Hello friends, Jay Todd out here in front of Bellagio, and what better place to talk about water conservation in southern Nevada than one of the biggest free attractions on the Strip… the Bellagio fountain pool. New federal bans on man-made lakes and fountains mean that you probably will never see any new attractions like these again. Of course, Bellagio is not the only resort in Las Vegas using water to attract guests and visitors. So let’s discuss what this federal mandate means for the city and all of Southern Nevada.
Water restrictions have officially come to Las Vegas as the drought across the American southwest continues. New federal mandates and conservation measures, along with falling water levels at Lake Mead, have some concern about the future of water and the city. In this article we will look at new federal mandates and state water restrictions, what they mean for Las Vegas, and if Lake Mead could really run out of water.
First, Federal mandates were put in place after the U.S government declared a water shortage for the Colorado River… the primary source for Las Vegas, restricting the amount of water Nevada can pull from Lake Mead. At the state level, there is a moratorium on ornamental water features for casinos, and residents must follow a mandatory watering schedule. The governor also gave the local water authority the power to restrict water usage in people’s homes! And there are fees for using too much water. But will these restrictions be enough?
Let’s look at the 22 million gallon Bellagio Lake and its fountain show. While it’s certainly the most famous water feature in town, it’s not the only one. Venetian has canals and gondolas, and the 130 acre Wynn Golf Club uses over 100 million gallons of water every year for irrigation. But believe it or not, none of that Las Vegas water comes from Lake Mead. It’s all groundwater, pumped from private wells at the casinos and is not restricted… at least not yet.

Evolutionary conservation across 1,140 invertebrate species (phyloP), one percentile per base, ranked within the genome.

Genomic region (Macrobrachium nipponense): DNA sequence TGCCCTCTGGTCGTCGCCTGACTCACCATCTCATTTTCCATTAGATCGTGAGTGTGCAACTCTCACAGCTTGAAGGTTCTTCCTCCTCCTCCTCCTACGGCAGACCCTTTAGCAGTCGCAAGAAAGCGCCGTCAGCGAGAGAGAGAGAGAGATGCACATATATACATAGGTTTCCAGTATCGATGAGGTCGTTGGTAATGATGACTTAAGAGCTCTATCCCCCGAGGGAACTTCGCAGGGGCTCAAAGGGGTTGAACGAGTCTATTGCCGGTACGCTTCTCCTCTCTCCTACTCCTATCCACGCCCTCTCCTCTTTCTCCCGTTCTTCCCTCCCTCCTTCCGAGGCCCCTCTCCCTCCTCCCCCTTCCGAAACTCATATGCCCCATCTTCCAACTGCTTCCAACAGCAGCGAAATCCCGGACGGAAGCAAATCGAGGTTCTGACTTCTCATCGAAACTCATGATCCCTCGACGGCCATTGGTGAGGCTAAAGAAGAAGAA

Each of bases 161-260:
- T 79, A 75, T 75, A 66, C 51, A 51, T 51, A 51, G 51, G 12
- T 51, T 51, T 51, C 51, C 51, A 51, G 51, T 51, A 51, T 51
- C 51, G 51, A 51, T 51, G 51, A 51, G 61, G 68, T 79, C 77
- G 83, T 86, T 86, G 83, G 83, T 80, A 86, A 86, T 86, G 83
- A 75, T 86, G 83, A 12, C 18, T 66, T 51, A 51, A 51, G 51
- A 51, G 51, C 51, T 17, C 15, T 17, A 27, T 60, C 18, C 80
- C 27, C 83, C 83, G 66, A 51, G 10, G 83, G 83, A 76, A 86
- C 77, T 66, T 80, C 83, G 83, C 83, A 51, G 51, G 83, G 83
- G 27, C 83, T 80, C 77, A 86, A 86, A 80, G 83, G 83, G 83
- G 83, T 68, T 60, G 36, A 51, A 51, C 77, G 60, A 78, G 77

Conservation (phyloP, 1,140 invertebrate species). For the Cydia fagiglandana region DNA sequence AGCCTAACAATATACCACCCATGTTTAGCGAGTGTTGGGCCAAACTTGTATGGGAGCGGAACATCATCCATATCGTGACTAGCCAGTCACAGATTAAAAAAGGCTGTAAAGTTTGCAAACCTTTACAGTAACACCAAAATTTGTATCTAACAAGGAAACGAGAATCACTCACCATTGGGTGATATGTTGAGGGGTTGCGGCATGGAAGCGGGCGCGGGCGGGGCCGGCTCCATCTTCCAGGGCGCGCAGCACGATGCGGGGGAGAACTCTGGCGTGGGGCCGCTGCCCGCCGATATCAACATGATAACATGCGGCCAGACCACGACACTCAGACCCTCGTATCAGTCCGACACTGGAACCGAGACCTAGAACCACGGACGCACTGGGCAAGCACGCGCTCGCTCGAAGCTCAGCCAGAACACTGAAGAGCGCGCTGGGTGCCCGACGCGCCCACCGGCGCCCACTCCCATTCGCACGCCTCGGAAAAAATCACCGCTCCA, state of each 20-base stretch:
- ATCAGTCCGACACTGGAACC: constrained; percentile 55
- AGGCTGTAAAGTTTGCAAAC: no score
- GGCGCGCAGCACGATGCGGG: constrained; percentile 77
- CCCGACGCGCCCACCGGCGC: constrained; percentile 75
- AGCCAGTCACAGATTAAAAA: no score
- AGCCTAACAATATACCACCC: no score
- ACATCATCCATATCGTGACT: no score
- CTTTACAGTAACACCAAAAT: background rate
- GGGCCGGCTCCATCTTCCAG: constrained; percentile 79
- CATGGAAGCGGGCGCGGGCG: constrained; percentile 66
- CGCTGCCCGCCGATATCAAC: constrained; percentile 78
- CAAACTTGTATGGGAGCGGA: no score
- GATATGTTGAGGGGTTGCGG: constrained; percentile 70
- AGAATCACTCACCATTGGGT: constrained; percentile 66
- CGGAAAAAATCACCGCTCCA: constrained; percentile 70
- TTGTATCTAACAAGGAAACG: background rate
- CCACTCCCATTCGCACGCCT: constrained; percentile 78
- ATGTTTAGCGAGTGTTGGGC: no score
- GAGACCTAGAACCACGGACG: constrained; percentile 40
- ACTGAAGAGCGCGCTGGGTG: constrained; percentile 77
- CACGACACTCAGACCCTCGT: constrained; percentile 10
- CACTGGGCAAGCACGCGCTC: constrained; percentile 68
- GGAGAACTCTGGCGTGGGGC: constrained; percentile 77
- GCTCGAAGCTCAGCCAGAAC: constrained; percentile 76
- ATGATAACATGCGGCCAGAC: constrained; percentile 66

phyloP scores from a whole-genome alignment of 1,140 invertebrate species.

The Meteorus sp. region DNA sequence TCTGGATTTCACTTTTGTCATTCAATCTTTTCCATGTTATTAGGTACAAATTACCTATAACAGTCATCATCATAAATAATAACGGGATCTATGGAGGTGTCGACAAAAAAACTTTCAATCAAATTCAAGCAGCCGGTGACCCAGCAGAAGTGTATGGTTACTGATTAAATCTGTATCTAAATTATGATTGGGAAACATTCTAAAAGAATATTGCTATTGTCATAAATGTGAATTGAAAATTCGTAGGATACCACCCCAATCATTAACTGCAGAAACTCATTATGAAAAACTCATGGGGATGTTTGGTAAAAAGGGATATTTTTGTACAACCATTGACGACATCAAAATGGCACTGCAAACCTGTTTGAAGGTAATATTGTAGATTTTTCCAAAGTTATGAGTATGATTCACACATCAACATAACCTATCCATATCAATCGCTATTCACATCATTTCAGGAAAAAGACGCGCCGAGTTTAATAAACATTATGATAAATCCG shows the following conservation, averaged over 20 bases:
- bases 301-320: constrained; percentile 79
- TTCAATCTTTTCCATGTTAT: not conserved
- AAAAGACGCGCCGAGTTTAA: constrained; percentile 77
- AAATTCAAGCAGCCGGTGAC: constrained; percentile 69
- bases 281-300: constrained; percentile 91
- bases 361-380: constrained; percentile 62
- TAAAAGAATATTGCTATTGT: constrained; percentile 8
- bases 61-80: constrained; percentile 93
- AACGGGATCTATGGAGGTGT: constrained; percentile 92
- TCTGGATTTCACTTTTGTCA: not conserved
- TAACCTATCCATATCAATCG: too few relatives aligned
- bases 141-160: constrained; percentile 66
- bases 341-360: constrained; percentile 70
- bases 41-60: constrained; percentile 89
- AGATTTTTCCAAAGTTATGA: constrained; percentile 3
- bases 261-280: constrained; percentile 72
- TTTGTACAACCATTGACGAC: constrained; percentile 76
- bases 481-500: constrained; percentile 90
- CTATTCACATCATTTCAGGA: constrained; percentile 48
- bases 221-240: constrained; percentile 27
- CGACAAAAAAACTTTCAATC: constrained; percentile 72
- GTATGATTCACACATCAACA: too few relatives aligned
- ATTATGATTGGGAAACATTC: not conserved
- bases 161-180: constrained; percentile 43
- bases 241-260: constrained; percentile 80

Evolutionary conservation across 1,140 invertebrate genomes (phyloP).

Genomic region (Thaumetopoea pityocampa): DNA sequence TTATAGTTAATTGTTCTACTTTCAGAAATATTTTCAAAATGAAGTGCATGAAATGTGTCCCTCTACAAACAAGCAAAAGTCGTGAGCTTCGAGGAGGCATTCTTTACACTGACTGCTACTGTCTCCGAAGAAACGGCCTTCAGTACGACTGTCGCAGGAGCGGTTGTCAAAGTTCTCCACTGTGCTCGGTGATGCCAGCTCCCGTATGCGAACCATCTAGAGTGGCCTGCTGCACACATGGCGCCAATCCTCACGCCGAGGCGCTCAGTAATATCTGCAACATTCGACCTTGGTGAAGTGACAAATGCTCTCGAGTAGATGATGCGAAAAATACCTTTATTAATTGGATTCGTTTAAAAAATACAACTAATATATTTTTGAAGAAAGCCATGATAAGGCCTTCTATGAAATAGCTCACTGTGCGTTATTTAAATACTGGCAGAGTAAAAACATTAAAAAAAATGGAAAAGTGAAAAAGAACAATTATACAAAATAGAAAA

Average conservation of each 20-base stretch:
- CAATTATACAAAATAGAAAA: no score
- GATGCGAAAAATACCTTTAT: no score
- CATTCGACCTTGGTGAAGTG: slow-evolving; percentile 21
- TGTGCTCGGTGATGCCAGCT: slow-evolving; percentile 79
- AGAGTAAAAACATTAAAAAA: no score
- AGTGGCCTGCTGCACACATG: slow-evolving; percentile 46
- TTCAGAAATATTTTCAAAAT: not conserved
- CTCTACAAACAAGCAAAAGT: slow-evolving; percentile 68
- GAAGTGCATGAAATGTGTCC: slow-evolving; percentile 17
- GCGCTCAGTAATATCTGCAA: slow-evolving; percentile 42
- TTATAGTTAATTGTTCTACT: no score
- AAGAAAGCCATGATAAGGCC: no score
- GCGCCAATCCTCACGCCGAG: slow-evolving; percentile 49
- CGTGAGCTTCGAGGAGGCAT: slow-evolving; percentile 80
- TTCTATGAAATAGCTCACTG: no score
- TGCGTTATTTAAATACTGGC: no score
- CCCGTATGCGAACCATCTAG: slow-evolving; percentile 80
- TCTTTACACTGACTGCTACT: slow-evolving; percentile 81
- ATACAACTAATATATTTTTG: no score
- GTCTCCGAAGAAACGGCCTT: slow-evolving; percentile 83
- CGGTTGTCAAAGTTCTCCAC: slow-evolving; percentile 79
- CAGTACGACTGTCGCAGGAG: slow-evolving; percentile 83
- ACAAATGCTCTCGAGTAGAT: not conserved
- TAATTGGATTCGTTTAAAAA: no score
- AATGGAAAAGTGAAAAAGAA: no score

But what about those beautifully landscaped ponds and streams at Mandalay Bay? Or the fountains and pools scattered about the property at Caesar’s Palace? Well, some resorts have already started to remove these sorts of features, like you see here at Excalibur where rocks have replaced water. And here at New York New York, where there used to be a water feature in in front of the Statue of Liberty. So where does most of the water from Lake Mead go?
The short answer is to the 40 million tourists like you and me! The average hotel guest in Las Vegas uses over 60 gallons of water per day taking a shower, brushing their teeth, and flushing toilets. Plus, what’s used to wash those dirty sheets and towels. There are also about two hundred thousand pools in Las Vegas, each with an average of 20,000 gallons of water. And there are more than 4,000 restaurants, each consuming about 1400 gallons per day. Lake Mead is now at historically low levels, with the threat of a Deadpool status looming. And if and or when that happens, what will it mean for the Bellagio Lake? Those Venetian gondolas? And the future of the city?
While the Bellagio Lake and the Venetian gondolas are not going anywhere, the odds of seeing any future resorts with features on that scale is almost zero… even if they do pump their own groundwater. Since 1990, all new resorts in Las Vegas have been required to create and submit water conservation plans demonstrating responsible usage for everything from Landscaping to guest rooms. Resorts use about seven percent of the water from Lake Mead, and many have installed low flow shower heads and faucets, changed to desert landscaping, and are asking guests to reuse towels. They also capture the water that flows down drains from showers and sinks, treat that water, and return it to Lake Mead. In fact, Las Vegas cleans and returns 97 percent of the water they take from the lake, which/
This brings us to our final topic: Could Lake Mead really run out of water? And the short answer is: it’s not likely! Not as long as the Colorado River continues to flow. Yes, the last time Lake Mead was full was 1983. and yes, the threat of Deadpool status is still very real. But if and when the lake reaches that state, it simply means no water is flowing downstream. That’s bad news for California, Arizona, and Mexico, but it would have little to no impact on Las Vegas. Their pump stations sit below water level even… at Deadpool status!
So if that time comes, could actually benefit with no water flowing out of Lake Mead, but the Colorado River still flowing in. So, my friends… enjoy the water show show! Take that gondola ride! There may not be any new water attractions coming to Las Vegas, but the old ones aren’t going anywhere.